Officials of the National Drug Law Enforcement Agency (NDLEA) have intercepted €325,640 and $30,000 (about N175 million) being smuggled from Greece and Austria.
The suspected laundered money concealed inside envelopes and shoes were seized at the Murtala Muhammed International Airport (MMIA), Lagos, during the inward screening of passengers on a Turkish airline flight.
Two suspects have been arrested in connection with the smuggled currencies.
NDLEA commander at the Lagos Airport, Ahmadu Garba, said the money was found during routine search of passengers.
“During the inward screening of passengers on a Turkish flight, we discovered €325,640 and $30,000. One of suspected passengers, Edos Nicholas was found with €279,190 while Hallowell Prince Lovely, was in possession of €46,450 and $30,000. They were both apprehended,” Ahmadu said.
Chairman of the NDLEA, Muhammad Mustapha Abdallah had directed the Director of Assets and Financial Investigation of the Agency, Mrs. Victoria Egbase to take over the case.
According to Abdallah, “This is a suspected case of money laundering. Criminal groups seek to conceal the origin of illegally obtained money. It is pertinent, therefore, for us to trace the origin of the money and prevent the introduction of criminal funds into the economy. Consequently, I have directed that the case be meticulously investigated.”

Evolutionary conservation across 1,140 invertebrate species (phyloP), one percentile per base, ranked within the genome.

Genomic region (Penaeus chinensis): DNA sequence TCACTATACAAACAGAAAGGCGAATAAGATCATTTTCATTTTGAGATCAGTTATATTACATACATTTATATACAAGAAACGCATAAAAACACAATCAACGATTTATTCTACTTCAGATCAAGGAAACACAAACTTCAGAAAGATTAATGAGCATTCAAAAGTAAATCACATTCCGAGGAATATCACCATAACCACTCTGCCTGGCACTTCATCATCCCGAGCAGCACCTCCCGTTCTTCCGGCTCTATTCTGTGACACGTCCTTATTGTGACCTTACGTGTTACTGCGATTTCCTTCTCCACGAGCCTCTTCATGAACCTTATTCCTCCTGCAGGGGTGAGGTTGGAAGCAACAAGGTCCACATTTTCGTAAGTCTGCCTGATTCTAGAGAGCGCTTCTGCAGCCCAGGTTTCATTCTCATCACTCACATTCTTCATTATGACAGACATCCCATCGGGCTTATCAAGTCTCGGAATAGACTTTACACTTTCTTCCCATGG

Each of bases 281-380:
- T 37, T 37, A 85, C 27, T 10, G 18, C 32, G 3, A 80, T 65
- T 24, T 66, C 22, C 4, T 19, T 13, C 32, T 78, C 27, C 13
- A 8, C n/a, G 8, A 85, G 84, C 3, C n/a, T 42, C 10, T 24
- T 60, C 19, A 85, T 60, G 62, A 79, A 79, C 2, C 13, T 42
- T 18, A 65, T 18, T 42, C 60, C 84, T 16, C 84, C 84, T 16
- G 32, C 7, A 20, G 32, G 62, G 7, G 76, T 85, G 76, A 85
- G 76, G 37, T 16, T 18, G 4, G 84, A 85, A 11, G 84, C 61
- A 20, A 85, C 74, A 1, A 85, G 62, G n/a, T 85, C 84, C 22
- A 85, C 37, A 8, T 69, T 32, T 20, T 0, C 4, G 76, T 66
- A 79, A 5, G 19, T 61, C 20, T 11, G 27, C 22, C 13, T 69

Preliminary investigation revealed that both suspects were frequent travellers, who were the target of International Drug Trafficking Organizations. Besides, their sources of income must be verified. Edos Nicholas who claimed to be working in a bakery in Austria, said the money found on him was given to him.
“The money does not belong to me. I was given by different people in Europe to give to their relatives. I have been living in Vienna, Austria for over 15 years.” He hails from Edo State.
The second suspect, Hallowell Prince, who also hails from Edo State, claimed that the money belonged to people and that he was asked to deliver it to the recipients in Nigeria.
“I live in Athens and I work in an African shop. I have lived there for 12 years. The money belongs to many people and some of them are my friends,” he said.
Abdallah said the cases would be properly investigated and necessary action taken as laundered funds could be used to finance terrorism and distort the economy among others.